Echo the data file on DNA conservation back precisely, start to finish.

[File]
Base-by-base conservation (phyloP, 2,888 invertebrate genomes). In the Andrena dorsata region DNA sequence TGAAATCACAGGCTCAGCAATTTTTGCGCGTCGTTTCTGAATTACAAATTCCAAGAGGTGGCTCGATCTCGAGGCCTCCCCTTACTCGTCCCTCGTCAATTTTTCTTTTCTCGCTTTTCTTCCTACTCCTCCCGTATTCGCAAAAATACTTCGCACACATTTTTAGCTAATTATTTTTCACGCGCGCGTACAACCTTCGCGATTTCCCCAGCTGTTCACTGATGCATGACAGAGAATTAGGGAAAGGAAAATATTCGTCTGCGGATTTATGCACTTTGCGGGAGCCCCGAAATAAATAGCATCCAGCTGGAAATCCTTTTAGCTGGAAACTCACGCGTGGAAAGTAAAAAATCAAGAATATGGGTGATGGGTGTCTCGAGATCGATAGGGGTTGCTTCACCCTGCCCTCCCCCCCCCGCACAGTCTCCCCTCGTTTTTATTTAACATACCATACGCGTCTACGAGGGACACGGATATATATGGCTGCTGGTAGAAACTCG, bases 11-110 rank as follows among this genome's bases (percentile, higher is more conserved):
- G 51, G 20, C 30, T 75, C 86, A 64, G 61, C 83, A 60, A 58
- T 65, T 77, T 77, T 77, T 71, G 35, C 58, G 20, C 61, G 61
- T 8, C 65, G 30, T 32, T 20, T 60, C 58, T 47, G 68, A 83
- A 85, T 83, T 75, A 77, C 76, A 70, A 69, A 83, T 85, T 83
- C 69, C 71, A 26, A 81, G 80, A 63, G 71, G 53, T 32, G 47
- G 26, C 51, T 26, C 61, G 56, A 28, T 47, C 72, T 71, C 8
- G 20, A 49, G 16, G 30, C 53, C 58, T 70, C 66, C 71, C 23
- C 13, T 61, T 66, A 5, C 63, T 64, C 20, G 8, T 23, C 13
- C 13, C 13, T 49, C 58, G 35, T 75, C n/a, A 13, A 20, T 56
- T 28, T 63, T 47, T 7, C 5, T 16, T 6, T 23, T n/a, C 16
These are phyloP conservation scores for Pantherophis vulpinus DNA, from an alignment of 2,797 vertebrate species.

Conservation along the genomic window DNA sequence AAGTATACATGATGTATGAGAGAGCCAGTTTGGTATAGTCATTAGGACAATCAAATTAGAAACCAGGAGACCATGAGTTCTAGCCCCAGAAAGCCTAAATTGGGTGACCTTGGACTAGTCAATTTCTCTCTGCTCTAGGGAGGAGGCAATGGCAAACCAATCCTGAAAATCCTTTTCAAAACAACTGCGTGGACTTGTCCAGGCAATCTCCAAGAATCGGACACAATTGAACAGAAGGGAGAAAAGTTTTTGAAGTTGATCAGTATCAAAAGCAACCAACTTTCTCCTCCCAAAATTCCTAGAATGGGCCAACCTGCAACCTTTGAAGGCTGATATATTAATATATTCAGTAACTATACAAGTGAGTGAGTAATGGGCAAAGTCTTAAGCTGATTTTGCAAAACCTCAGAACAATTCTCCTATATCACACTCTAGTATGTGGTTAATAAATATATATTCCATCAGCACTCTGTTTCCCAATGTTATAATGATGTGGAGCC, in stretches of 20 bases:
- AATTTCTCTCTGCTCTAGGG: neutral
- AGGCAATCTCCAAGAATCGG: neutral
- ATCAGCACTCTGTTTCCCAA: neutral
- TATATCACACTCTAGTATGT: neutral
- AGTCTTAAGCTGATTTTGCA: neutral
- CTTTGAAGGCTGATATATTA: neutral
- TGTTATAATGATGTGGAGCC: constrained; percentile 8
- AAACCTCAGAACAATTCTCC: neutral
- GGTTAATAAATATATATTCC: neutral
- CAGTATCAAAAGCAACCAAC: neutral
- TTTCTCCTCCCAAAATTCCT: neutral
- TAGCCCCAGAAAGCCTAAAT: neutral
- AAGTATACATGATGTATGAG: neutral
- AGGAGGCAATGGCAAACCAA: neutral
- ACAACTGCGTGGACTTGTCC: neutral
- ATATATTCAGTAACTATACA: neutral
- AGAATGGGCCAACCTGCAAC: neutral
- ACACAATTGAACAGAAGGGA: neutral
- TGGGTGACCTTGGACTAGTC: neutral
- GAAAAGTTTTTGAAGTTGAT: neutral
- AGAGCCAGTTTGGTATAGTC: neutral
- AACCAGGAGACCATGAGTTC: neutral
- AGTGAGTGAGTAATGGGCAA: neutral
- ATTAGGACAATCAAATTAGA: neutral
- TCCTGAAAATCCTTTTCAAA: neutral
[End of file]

Base-by-base conservation (phyloP, 2,888 invertebrate genomes). In the Andrena dorsata region DNA sequence TGAAATCACAGGCTCAGCAATTTTTGCGCGTCGTTTCTGAATTACAAATTCCAAGAGGTGGCTCGATCTCGAGGCCTCCCCTTACTCGTCCCTCGTCAATTTTTCTTTTCTCGCTTTTCTTCCTACTCCTCCCGTATTCGCAAAAATACTTCGCACACATTTTTAGCTAATTATTTTTCACGCGCGCGTACAACCTTCGCGATTTCCCCAGCTGTTCACTGATGCATGACAGAGAATTAGGGAAAGGAAAATATTCGTCTGCGGATTTATGCACTTTGCGGGAGCCCCGAAATAAATAGCATCCAGCTGGAAATCCTTTTAGCTGGAAACTCACGCGTGGAAAGTAAAAAATCAAGAATATGGGTGATGGGTGTCTCGAGATCGATAGGGGTTGCTTCACCCTGCCCTCCCCCCCCCGCACAGTCTCCCCTCGTTTTTATTTAACATACCATACGCGTCTACGAGGGACACGGATATATATGGCTGCTGGTAGAAACTCG, bases 11-110 rank as follows among this genome's bases (percentile, higher is more conserved):
- G 51, G 20, C 30, T 75, C 86, A 64, G 61, C 83, A 60, A 58
- T 65, T 77, T 77, T 77, T 71, G 35, C 58, G 20, C 61, G 61
- T 8, C 65, G 30, T 32, T 20, T 60, C 58, T 47, G 68, A 83
- A 85, T 83, T 75, A 77, C 76, A 70, A 69, A 83, T 85, T 83
- C 69, C 71, A 26, A 81, G 80, A 63, G 71, G 53, T 32, G 47
- G 26, C 51, T 26, C 61, G 56, A 28, T 47, C 72, T 71, C 8
- G 20, A 49, G 16, G 30, C 53, C 58, T 70, C 66, C 71, C 23
- C 13, T 61, T 66, A 5, C 63, T 64, C 20, G 8, T 23, C 13
- C 13, C 13, T 49, C 58, G 35, T 75, C n/a, A 13, A 20, T 56
- T 28, T 63, T 47, T 7, C 5, T 16, T 6, T 23, T n/a, C 16
These are phyloP conservation scores for Pantherophis vulpinus DNA, from an alignment of 2,797 vertebrate species.

Conservation along the genomic window DNA sequence AAGTATACATGATGTATGAGAGAGCCAGTTTGGTATAGTCATTAGGACAATCAAATTAGAAACCAGGAGACCATGAGTTCTAGCCCCAGAAAGCCTAAATTGGGTGACCTTGGACTAGTCAATTTCTCTCTGCTCTAGGGAGGAGGCAATGGCAAACCAATCCTGAAAATCCTTTTCAAAACAACTGCGTGGACTTGTCCAGGCAATCTCCAAGAATCGGACACAATTGAACAGAAGGGAGAAAAGTTTTTGAAGTTGATCAGTATCAAAAGCAACCAACTTTCTCCTCCCAAAATTCCTAGAATGGGCCAACCTGCAACCTTTGAAGGCTGATATATTAATATATTCAGTAACTATACAAGTGAGTGAGTAATGGGCAAAGTCTTAAGCTGATTTTGCAAAACCTCAGAACAATTCTCCTATATCACACTCTAGTATGTGGTTAATAAATATATATTCCATCAGCACTCTGTTTCCCAATGTTATAATGATGTGGAGCC, in stretches of 20 bases:
- AATTTCTCTCTGCTCTAGGG: neutral
- AGGCAATCTCCAAGAATCGG: neutral
- ATCAGCACTCTGTTTCCCAA: neutral
- TATATCACACTCTAGTATGT: neutral
- AGTCTTAAGCTGATTTTGCA: neutral
- CTTTGAAGGCTGATATATTA: neutral
- TGTTATAATGATGTGGAGCC: constrained; percentile 8
- AAACCTCAGAACAATTCTCC: neutral
- GGTTAATAAATATATATTCC: neutral
- CAGTATCAAAAGCAACCAAC: neutral
- TTTCTCCTCCCAAAATTCCT: neutral
- TAGCCCCAGAAAGCCTAAAT: neutral
- AAGTATACATGATGTATGAG: neutral
- AGGAGGCAATGGCAAACCAA: neutral
- ACAACTGCGTGGACTTGTCC: neutral
- ATATATTCAGTAACTATACA: neutral
- AGAATGGGCCAACCTGCAAC: neutral
- ACACAATTGAACAGAAGGGA: neutral
- TGGGTGACCTTGGACTAGTC: neutral
- GAAAAGTTTTTGAAGTTGAT: neutral
- AGAGCCAGTTTGGTATAGTC: neutral
- AACCAGGAGACCATGAGTTC: neutral
- AGTGAGTGAGTAATGGGCAA: neutral
- ATTAGGACAATCAAATTAGA: neutral
- TCCTGAAAATCCTTTTCAAA: neutral